US aluminium premiums continue to move higher amid wider global downtrend

Aluminium premiums in Europe and Japan continued to move lower in the week to Tuesday November 8, under pressure from weak consumer demand, while premiums in the United States bucked the downtrend for a second week despite uncertainty over the midterm elections there

  • US Midwest aluminium premium rises for the second consecutive week
  • Rotterdam premiums hit fresh 2022 lows on weak European demand
  • MJP premium also down on muted liquidity

US premium rises erratically in ‘inefficient’ market

The US Midwest aluminium premium rose again in the week to November 8, having risen the previous week for the first time in five months.

Fastmarkets assessed the aluminium P1020A premium, ddp Midwest US at 19-22 cents per lb on Tuesday, up from 19.5-20.0 cents per lb on November 1.

A consumer sale was again reported at a premium of 22 cents per lb in the week to Tuesday, following several similar reports in the previous week. This time, however, the transaction well exceeded Fastmarkets’ minimum 100-tonne threshold for its P1020 premium assessment.

Fastmarkets understands the sale was not for ingot, which commands a greater premium than P1020 aluminium and comes as a ‘T-bar’ or ‘sow.’

Another sale was reported at a premium approaching 22 cents per lb and deals were hard at premiums of 20 and 21 cents.

Traders said they had raised their offers in anticipation of higher replacement costs, especially in 2023. First-quarter futures premiums for 2023 are already upwards of 22 cents per lb.

Even so, some producers have lowered their offers to consumers, with a wider range the result and with most participants of the view that is hard to estimate a range in what is now a seemingly illogical market.

“Nobody knows where the market is,” a veteran trader told Fastmarkets, adding, “the market is very inefficient!”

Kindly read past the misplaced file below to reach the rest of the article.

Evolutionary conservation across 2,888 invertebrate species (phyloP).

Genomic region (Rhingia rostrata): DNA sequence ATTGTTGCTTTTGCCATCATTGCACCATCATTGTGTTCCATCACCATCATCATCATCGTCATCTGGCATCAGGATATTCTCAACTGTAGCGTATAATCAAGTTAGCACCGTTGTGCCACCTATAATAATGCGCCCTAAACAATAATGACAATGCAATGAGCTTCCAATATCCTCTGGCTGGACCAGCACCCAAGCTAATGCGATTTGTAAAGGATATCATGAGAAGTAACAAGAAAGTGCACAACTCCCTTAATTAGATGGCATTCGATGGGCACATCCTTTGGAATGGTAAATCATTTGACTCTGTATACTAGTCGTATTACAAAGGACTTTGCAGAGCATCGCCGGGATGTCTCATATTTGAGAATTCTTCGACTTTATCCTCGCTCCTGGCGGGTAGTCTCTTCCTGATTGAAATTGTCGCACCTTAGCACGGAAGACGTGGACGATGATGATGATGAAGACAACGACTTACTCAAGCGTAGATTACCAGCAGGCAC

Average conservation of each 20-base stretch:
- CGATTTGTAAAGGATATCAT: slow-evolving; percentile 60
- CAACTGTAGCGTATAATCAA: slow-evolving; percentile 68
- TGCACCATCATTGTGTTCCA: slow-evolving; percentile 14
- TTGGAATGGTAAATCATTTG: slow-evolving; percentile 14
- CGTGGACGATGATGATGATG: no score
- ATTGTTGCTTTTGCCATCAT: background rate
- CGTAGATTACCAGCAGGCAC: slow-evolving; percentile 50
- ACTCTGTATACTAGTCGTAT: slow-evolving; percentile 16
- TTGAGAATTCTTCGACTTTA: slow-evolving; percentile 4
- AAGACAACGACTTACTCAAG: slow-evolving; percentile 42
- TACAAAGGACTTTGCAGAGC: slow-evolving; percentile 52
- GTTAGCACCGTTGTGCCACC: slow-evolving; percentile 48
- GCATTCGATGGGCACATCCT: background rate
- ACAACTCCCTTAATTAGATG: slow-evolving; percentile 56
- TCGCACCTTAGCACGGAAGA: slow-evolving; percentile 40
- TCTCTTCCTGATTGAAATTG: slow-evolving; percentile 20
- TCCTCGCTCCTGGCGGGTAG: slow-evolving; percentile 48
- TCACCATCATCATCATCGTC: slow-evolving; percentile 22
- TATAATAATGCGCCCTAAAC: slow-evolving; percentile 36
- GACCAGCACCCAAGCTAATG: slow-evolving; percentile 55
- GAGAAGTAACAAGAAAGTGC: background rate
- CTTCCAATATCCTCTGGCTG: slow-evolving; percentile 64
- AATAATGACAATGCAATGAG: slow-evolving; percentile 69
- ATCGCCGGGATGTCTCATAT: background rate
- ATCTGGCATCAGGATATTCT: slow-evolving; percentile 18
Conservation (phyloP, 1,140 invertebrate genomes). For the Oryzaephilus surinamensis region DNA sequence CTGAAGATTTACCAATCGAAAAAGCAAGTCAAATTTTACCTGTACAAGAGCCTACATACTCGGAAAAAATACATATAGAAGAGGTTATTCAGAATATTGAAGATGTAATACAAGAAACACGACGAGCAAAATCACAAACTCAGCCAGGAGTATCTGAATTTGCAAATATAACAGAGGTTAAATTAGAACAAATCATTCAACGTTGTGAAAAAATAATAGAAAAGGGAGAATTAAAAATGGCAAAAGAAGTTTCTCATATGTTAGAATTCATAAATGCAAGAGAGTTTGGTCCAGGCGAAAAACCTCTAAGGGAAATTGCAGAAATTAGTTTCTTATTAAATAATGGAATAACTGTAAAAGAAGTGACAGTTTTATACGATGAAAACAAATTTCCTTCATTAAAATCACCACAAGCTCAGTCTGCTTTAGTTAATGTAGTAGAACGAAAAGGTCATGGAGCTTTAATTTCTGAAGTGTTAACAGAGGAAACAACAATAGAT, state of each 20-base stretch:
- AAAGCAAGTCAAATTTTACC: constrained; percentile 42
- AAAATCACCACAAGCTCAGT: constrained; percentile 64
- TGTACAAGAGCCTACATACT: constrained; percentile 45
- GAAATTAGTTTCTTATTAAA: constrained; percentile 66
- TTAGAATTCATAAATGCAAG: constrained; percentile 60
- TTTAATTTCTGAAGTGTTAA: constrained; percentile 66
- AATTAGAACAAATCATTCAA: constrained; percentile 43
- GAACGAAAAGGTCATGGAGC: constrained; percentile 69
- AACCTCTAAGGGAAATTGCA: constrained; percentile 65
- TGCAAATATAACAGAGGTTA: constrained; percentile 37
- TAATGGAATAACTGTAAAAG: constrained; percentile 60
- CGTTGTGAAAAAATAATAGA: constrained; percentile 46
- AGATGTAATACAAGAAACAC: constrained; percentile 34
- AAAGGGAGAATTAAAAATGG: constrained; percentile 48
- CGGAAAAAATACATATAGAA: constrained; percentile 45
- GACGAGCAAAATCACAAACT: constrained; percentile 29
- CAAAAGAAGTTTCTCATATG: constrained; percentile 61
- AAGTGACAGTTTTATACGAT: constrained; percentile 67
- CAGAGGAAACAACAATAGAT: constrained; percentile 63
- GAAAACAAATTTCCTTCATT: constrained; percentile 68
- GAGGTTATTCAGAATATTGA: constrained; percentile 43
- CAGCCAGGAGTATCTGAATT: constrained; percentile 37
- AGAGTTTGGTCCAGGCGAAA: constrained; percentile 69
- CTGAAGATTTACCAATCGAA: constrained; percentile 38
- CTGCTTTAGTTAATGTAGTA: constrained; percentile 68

And the fact the US mid-term elections are taking place on the assessment day, November 8, is only adding to market uncertainty, according to some market participants.

“We need to watch the next few weeks with the holidays and the election results,” one major supplier source said.

Before November 1, the Midwest premium had essentially been in a slow decline from its all-time high, 40-cent mid-point, last seen on May 3. It had ticked up just once, by less than 1% on June 28, having undergone a 0.5 cent increase at the high end from 32.5-33.5 cents per lb in the previous assessment.

The US premium is assessed twice weekly, on Tuesday and Friday.

When it recently stabilized on October, 28 – for the first time in 14 assessments – many market participants said it had hit a bottom, prompting a second source to add that “nothing falls forever.”

European premiums hit fresh 2022 lows

European premiums continued to trend lower in the week to Tuesday, under further pressure from weak demand and high European inventories.

Fastmarkets assessed the aluminium P1020A premium, in-whs dp Rotterdam at $250-270 per tonne on November 8, unchanged from Friday, November 4 but down from $260-290 per tonne a week earlier.

This is the lowest level for the premium since June 2021 and it is down 57% from the record high of $600-630 per tonne seen in May.

Market participants have continued to report reduced buying interest amid weak consumer demand and the negative economic backdrop.